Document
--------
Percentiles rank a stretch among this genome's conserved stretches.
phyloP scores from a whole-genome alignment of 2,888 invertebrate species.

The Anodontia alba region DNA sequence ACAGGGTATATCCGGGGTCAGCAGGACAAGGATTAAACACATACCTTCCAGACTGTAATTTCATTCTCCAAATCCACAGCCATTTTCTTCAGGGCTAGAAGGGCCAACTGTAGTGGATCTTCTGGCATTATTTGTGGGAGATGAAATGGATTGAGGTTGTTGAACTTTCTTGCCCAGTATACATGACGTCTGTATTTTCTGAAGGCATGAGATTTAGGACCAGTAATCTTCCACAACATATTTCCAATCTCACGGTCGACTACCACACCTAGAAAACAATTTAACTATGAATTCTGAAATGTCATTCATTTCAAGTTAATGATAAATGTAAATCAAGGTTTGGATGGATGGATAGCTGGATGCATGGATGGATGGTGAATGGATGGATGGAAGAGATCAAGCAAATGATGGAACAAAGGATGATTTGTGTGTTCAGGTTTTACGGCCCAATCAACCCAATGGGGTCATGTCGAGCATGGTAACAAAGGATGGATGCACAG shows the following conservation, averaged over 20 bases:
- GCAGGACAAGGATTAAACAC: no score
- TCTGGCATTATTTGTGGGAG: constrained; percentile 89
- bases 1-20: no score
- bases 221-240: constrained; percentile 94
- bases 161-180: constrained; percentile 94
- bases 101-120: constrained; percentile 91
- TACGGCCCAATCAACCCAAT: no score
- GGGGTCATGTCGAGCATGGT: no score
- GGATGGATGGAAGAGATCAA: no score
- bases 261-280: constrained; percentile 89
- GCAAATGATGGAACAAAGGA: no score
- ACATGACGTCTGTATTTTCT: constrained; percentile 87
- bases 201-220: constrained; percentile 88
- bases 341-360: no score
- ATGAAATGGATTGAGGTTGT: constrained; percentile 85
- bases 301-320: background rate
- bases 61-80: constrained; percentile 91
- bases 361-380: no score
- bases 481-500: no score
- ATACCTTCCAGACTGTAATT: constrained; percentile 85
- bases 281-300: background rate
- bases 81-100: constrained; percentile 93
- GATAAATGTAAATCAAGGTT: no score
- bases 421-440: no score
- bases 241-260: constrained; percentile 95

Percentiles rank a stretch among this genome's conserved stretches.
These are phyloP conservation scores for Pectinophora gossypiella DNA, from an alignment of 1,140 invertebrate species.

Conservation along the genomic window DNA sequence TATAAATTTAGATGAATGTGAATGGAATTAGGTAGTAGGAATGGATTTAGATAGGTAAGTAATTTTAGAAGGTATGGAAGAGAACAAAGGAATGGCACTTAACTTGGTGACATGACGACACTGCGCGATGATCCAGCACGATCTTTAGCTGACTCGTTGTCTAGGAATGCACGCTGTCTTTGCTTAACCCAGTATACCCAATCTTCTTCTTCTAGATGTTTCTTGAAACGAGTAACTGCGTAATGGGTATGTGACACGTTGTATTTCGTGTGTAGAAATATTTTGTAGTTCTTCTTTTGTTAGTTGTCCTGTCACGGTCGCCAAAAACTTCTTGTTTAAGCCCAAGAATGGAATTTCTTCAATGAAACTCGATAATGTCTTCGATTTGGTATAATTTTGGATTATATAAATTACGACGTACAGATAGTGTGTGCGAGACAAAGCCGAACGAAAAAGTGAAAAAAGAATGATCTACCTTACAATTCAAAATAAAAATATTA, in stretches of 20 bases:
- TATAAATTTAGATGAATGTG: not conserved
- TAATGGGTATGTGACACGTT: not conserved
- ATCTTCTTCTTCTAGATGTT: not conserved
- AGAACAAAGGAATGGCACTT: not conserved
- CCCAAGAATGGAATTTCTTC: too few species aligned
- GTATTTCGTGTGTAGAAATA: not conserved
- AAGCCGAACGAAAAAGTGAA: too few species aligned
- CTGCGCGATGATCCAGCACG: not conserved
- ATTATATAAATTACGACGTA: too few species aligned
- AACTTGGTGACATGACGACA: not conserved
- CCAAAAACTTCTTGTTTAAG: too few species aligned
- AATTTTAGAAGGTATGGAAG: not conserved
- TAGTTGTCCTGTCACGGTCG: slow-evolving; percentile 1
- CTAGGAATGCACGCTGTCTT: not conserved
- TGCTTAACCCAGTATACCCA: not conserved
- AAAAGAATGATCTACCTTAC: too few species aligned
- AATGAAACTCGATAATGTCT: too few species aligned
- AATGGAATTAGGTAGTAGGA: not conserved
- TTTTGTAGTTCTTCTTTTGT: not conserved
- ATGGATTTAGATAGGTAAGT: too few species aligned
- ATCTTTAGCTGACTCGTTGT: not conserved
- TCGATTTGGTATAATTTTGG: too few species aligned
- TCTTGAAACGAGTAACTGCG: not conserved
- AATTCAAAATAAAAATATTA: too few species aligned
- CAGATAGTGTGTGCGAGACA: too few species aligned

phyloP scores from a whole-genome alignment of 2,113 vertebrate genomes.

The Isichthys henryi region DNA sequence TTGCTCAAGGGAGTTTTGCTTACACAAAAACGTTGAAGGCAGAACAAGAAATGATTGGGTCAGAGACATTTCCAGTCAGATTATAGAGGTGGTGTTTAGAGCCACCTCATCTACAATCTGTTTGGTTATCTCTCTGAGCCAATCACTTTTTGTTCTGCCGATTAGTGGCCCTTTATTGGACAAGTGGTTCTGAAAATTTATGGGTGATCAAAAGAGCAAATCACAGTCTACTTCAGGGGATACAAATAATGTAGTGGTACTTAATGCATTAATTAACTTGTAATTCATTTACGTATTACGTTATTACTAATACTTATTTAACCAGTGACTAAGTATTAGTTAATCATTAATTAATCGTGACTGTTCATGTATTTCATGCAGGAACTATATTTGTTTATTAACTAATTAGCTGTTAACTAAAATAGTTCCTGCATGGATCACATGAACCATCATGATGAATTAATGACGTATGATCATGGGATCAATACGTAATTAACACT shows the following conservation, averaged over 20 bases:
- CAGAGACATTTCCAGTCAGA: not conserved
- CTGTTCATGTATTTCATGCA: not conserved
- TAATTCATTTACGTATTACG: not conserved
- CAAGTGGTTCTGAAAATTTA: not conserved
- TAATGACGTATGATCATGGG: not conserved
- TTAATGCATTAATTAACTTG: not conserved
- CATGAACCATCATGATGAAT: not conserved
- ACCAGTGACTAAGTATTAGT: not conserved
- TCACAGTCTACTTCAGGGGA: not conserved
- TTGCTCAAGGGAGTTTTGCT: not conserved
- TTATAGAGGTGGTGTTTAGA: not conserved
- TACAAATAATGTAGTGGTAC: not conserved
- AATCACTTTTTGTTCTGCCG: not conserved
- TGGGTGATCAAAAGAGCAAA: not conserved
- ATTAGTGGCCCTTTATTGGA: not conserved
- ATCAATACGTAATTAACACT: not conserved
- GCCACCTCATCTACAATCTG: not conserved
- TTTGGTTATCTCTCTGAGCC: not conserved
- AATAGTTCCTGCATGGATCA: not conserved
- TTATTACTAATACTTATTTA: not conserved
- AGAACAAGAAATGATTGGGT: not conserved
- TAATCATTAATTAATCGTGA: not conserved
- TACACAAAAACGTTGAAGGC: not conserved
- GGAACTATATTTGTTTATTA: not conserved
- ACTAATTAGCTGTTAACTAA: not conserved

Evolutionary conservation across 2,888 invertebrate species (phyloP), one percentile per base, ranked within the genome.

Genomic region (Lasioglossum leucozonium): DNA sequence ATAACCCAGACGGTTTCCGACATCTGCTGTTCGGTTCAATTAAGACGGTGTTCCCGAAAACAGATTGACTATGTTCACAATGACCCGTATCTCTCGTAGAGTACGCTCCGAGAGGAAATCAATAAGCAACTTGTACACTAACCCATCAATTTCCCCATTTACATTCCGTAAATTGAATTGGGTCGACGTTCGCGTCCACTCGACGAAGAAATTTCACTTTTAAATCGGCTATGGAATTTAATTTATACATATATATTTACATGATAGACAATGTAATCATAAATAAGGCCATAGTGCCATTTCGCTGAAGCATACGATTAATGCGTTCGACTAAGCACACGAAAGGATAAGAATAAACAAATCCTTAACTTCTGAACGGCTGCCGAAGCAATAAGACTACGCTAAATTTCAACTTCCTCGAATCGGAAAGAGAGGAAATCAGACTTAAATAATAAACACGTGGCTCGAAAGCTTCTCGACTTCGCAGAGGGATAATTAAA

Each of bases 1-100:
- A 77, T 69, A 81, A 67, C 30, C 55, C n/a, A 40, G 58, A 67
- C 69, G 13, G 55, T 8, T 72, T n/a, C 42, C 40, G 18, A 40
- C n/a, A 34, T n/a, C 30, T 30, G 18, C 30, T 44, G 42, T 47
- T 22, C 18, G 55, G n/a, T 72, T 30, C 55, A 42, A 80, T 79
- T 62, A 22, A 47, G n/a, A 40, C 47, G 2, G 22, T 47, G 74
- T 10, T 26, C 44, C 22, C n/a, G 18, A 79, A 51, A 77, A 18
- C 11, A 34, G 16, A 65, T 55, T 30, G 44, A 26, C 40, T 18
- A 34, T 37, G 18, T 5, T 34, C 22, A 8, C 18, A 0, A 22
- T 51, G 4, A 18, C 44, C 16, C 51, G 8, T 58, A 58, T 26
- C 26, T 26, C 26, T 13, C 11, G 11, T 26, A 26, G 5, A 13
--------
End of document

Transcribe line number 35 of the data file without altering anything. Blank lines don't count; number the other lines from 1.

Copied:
- AGAACAAAGGAATGGCACTT: not conserved